According to Barbosa, the following preceded his admitted shooting of the victim in the abdomen:

[The victim] said – He said, Come here, and I started walking towards him; and he was like – he started arguing with me; and I waved my hand; and I said, Listen – I was like, I don’t want to argue with you; and he was like . . . What are you going to do about it? And I was like, Listen, chill; and I looked at [my friend] Tom; and he was just looking to me to see what was going on. You couldn’t even tell that we were arguing. The dude was just saying mean things. He wasn’t raising his fists or anything, and then he got real close and like real close like his face right here; and he said, What are you going to do about it? Huh? Huh?

When he said that, all his friends surrounded me; and I just took a step back; and I lifted up my shirt; and I put it behind the handle [of the gun]; and I said, Listen, I got a gun on me. I’m not going to fight you.

And when I did that, his friend grabbed him. . . . [The victim’s friend, Trini,] said Listen, man, chill; and [the victim] told his friend F that; and he was like, What are you going to do with that? Huh? And he got real close – close to me like my chest, and I backed up, and I pulled out the gun; and I said, Listen, chill; and I put it to him; and I was like, Stop; and he was like, You ain’t going to do nothing; and he tried to rush forward; and he was bumping the gun; and that’s when I was just scared; and I took a step back; and I just squeezed the trigger; and I just fired.

He further testified that he was afraid of receiving a “pretty bad” gang beating as he had in the past. During an earlier incident, he had suffered a “busted face,” and a broken rib. However, he admitted that no one had touched him, that the victim did not have a weapon, that he was the only one involved who had a gun and that the victim had made no threats although stating that he wasn’t afraid of Barbosa or his gun. He also acknowledged that he told his friend Tom Kestler, who was present during the incident, “I probably shouldn’t have done that,” suggesting there was no reason to use a gun to defend himself.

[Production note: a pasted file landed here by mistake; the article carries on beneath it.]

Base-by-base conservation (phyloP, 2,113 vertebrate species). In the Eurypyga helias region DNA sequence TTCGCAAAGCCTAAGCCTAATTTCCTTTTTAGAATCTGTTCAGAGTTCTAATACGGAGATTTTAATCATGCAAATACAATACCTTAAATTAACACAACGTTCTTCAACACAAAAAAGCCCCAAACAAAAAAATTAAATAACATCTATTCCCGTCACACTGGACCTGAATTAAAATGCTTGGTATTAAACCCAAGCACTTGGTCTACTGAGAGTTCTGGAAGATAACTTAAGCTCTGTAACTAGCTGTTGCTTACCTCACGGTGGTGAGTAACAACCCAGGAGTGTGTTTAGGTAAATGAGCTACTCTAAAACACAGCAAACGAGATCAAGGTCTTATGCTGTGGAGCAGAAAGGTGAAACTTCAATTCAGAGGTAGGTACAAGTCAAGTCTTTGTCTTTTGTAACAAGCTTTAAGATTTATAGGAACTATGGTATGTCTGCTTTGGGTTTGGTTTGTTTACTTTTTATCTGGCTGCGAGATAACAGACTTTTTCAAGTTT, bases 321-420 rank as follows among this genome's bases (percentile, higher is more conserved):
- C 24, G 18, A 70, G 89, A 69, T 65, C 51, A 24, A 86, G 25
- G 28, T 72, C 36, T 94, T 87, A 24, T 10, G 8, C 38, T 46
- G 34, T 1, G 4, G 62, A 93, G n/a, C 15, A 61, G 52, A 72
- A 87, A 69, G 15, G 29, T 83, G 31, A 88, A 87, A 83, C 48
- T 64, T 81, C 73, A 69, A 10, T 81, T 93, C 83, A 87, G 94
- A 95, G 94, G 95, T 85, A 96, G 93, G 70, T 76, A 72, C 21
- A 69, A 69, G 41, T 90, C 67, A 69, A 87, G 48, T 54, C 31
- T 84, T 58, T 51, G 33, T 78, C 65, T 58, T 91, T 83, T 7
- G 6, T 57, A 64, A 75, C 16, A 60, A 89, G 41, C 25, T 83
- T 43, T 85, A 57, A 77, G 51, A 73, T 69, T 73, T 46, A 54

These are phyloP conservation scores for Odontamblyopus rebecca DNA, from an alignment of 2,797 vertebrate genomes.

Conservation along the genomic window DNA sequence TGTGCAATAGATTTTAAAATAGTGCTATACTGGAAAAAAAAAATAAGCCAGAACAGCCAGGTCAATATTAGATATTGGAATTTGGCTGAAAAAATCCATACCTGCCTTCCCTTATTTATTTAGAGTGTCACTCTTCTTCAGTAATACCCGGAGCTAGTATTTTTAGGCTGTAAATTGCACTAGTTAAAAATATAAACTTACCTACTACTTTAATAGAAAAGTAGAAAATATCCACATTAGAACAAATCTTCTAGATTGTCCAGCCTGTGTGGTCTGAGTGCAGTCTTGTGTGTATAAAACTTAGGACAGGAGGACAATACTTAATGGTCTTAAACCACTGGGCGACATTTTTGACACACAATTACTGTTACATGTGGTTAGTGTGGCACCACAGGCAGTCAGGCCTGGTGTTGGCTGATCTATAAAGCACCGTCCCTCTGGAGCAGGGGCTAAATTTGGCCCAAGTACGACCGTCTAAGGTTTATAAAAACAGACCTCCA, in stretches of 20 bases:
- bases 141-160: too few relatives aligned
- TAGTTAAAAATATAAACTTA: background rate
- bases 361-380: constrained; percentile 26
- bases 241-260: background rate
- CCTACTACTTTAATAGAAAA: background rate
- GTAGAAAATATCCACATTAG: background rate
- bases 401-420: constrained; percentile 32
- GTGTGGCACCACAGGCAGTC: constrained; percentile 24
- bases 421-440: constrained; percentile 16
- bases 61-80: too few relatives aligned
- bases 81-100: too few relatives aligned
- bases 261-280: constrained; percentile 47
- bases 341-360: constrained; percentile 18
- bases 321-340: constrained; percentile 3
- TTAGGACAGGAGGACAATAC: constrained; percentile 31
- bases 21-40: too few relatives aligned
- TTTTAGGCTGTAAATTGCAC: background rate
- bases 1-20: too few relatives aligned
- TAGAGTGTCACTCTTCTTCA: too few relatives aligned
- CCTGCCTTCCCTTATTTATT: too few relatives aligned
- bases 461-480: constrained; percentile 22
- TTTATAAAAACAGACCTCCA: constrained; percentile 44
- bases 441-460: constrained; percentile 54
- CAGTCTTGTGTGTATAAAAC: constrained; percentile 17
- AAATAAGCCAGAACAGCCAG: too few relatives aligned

Under these facts, we hold, therefore, that it was not “necessary” for Barbosa to use deadly force to avert the perceived impending “gang beating.” The fact that he was surrounded by Serna and his friends and that Serna “bumped into his gun,” stating he was not afraid, does not constitute an “overt act indicative of imminent danger.” See Vlastaris v. Commonwealth, 164 Va. 647, 651-52, 178 S.E. 775, 776-77 (1935) (holding that accused’s fear for his life was without foundation because victim made no overt act at the time of the shooting). Furthermore, we hold that the deadly force Barbosa used in the circumstances of this case was not reasonable and proportionate. See Hash, 88 Va. at 192, 13 S.E. at 405 (“The party making the defence may use no instrument and no power beyond what will simply prove effectual.”); Foote, 11 Va. App. at 16, 396 S.E.2d at 856 (holding that an accused may claim self-defense only if the force employed against his potential attacker was necessary to repel the assault). Accordingly, Barbosa did not present a sufficient evidentiary predicate for a self-defense instruction. See Foster, 13 Va. App. at 383, 412 S.E.2d at 200 (“[T]he amount of force used to defend oneself must not be excessive and must be reasonable in relation to the perceived threat.”).



[1]* Pursuant to Code ??17.1-413, this opinion is not designated for publication.